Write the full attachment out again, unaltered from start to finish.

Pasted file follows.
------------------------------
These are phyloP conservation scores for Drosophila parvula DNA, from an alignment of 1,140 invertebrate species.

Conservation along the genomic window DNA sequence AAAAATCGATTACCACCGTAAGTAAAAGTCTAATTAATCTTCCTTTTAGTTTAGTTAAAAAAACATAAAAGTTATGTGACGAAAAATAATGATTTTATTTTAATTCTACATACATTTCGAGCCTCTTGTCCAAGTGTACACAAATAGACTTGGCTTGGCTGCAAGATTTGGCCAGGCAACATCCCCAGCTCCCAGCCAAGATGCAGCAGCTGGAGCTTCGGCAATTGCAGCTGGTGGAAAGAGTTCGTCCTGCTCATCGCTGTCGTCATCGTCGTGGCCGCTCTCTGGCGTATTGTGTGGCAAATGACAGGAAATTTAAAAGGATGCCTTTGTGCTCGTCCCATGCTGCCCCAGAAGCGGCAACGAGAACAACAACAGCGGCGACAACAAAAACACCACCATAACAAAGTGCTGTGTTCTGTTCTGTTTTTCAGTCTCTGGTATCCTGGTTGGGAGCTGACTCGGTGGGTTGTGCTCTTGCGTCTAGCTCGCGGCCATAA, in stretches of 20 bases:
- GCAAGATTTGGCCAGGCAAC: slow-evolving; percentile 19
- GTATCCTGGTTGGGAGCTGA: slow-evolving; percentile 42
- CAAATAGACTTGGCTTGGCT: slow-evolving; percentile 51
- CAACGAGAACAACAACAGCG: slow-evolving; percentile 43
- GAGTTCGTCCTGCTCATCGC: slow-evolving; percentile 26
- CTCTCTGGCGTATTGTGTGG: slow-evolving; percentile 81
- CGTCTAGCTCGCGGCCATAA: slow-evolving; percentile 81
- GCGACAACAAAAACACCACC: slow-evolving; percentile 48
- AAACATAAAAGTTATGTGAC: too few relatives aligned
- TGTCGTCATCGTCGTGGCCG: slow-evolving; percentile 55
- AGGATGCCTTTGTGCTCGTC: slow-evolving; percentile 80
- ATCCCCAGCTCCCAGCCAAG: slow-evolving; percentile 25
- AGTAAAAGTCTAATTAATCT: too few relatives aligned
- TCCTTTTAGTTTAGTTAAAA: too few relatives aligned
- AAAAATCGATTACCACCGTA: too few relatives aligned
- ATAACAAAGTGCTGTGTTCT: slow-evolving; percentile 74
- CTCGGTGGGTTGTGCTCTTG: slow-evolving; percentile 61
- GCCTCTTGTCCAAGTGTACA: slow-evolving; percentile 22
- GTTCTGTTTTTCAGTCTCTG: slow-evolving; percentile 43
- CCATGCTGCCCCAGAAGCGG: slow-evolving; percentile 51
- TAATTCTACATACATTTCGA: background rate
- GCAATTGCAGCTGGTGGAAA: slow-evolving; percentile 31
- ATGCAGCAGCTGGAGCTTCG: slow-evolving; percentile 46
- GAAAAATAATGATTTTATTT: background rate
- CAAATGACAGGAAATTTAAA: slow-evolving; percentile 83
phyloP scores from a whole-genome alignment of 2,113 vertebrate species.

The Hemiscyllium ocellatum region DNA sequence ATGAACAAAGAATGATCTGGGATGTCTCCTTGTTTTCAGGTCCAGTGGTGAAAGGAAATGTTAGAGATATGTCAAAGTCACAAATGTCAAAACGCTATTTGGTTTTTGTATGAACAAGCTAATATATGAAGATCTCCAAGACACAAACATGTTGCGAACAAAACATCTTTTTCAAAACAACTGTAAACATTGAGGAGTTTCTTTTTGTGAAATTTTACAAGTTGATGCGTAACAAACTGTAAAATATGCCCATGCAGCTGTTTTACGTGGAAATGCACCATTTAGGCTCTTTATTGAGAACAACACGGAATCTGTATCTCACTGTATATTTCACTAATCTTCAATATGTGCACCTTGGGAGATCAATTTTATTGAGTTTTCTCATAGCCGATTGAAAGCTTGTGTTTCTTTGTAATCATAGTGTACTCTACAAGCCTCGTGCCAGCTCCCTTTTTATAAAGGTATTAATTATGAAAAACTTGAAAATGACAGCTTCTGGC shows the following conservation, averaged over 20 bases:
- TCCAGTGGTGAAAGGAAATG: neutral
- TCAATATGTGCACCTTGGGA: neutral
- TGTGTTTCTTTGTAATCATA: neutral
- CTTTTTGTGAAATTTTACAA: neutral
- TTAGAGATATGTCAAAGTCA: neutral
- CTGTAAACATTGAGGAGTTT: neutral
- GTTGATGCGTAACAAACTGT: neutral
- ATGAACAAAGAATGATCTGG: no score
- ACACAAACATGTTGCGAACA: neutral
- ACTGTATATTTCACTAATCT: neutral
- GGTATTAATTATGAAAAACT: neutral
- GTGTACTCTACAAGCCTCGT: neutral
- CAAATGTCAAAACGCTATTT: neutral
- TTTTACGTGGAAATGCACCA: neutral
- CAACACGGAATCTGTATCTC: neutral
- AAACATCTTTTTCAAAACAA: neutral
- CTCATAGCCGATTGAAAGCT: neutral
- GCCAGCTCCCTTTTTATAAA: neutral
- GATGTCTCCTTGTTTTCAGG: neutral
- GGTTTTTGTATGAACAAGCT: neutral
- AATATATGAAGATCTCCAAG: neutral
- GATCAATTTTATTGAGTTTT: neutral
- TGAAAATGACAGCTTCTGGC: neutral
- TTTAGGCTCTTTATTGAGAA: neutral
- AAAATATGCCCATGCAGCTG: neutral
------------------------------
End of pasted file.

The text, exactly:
These are phyloP conservation scores for Drosophila parvula DNA, from an alignment of 1,140 invertebrate species.

Conservation along the genomic window DNA sequence AAAAATCGATTACCACCGTAAGTAAAAGTCTAATTAATCTTCCTTTTAGTTTAGTTAAAAAAACATAAAAGTTATGTGACGAAAAATAATGATTTTATTTTAATTCTACATACATTTCGAGCCTCTTGTCCAAGTGTACACAAATAGACTTGGCTTGGCTGCAAGATTTGGCCAGGCAACATCCCCAGCTCCCAGCCAAGATGCAGCAGCTGGAGCTTCGGCAATTGCAGCTGGTGGAAAGAGTTCGTCCTGCTCATCGCTGTCGTCATCGTCGTGGCCGCTCTCTGGCGTATTGTGTGGCAAATGACAGGAAATTTAAAAGGATGCCTTTGTGCTCGTCCCATGCTGCCCCAGAAGCGGCAACGAGAACAACAACAGCGGCGACAACAAAAACACCACCATAACAAAGTGCTGTGTTCTGTTCTGTTTTTCAGTCTCTGGTATCCTGGTTGGGAGCTGACTCGGTGGGTTGTGCTCTTGCGTCTAGCTCGCGGCCATAA, in stretches of 20 bases:
- GCAAGATTTGGCCAGGCAAC: slow-evolving; percentile 19
- GTATCCTGGTTGGGAGCTGA: slow-evolving; percentile 42
- CAAATAGACTTGGCTTGGCT: slow-evolving; percentile 51
- CAACGAGAACAACAACAGCG: slow-evolving; percentile 43
- GAGTTCGTCCTGCTCATCGC: slow-evolving; percentile 26
- CTCTCTGGCGTATTGTGTGG: slow-evolving; percentile 81
- CGTCTAGCTCGCGGCCATAA: slow-evolving; percentile 81
- GCGACAACAAAAACACCACC: slow-evolving; percentile 48
- AAACATAAAAGTTATGTGAC: too few relatives aligned
- TGTCGTCATCGTCGTGGCCG: slow-evolving; percentile 55
- AGGATGCCTTTGTGCTCGTC: slow-evolving; percentile 80
- ATCCCCAGCTCCCAGCCAAG: slow-evolving; percentile 25
- AGTAAAAGTCTAATTAATCT: too few relatives aligned
- TCCTTTTAGTTTAGTTAAAA: too few relatives aligned
- AAAAATCGATTACCACCGTA: too few relatives aligned
- ATAACAAAGTGCTGTGTTCT: slow-evolving; percentile 74
- CTCGGTGGGTTGTGCTCTTG: slow-evolving; percentile 61
- GCCTCTTGTCCAAGTGTACA: slow-evolving; percentile 22
- GTTCTGTTTTTCAGTCTCTG: slow-evolving; percentile 43
- CCATGCTGCCCCAGAAGCGG: slow-evolving; percentile 51
- TAATTCTACATACATTTCGA: background rate
- GCAATTGCAGCTGGTGGAAA: slow-evolving; percentile 31
- ATGCAGCAGCTGGAGCTTCG: slow-evolving; percentile 46
- GAAAAATAATGATTTTATTT: background rate
- CAAATGACAGGAAATTTAAA: slow-evolving; percentile 83
phyloP scores from a whole-genome alignment of 2,113 vertebrate species.

The Hemiscyllium ocellatum region DNA sequence ATGAACAAAGAATGATCTGGGATGTCTCCTTGTTTTCAGGTCCAGTGGTGAAAGGAAATGTTAGAGATATGTCAAAGTCACAAATGTCAAAACGCTATTTGGTTTTTGTATGAACAAGCTAATATATGAAGATCTCCAAGACACAAACATGTTGCGAACAAAACATCTTTTTCAAAACAACTGTAAACATTGAGGAGTTTCTTTTTGTGAAATTTTACAAGTTGATGCGTAACAAACTGTAAAATATGCCCATGCAGCTGTTTTACGTGGAAATGCACCATTTAGGCTCTTTATTGAGAACAACACGGAATCTGTATCTCACTGTATATTTCACTAATCTTCAATATGTGCACCTTGGGAGATCAATTTTATTGAGTTTTCTCATAGCCGATTGAAAGCTTGTGTTTCTTTGTAATCATAGTGTACTCTACAAGCCTCGTGCCAGCTCCCTTTTTATAAAGGTATTAATTATGAAAAACTTGAAAATGACAGCTTCTGGC shows the following conservation, averaged over 20 bases:
- TCCAGTGGTGAAAGGAAATG: neutral
- TCAATATGTGCACCTTGGGA: neutral
- TGTGTTTCTTTGTAATCATA: neutral
- CTTTTTGTGAAATTTTACAA: neutral
- TTAGAGATATGTCAAAGTCA: neutral
- CTGTAAACATTGAGGAGTTT: neutral
- GTTGATGCGTAACAAACTGT: neutral
- ATGAACAAAGAATGATCTGG: no score
- ACACAAACATGTTGCGAACA: neutral
- ACTGTATATTTCACTAATCT: neutral
- GGTATTAATTATGAAAAACT: neutral
- GTGTACTCTACAAGCCTCGT: neutral
- CAAATGTCAAAACGCTATTT: neutral
- TTTTACGTGGAAATGCACCA: neutral
- CAACACGGAATCTGTATCTC: neutral
- AAACATCTTTTTCAAAACAA: neutral
- CTCATAGCCGATTGAAAGCT: neutral
- GCCAGCTCCCTTTTTATAAA: neutral
- GATGTCTCCTTGTTTTCAGG: neutral
- GGTTTTTGTATGAACAAGCT: neutral
- AATATATGAAGATCTCCAAG: neutral
- GATCAATTTTATTGAGTTTT: neutral
- TGAAAATGACAGCTTCTGGC: neutral
- TTTAGGCTCTTTATTGAGAA: neutral
- AAAATATGCCCATGCAGCTG: neutral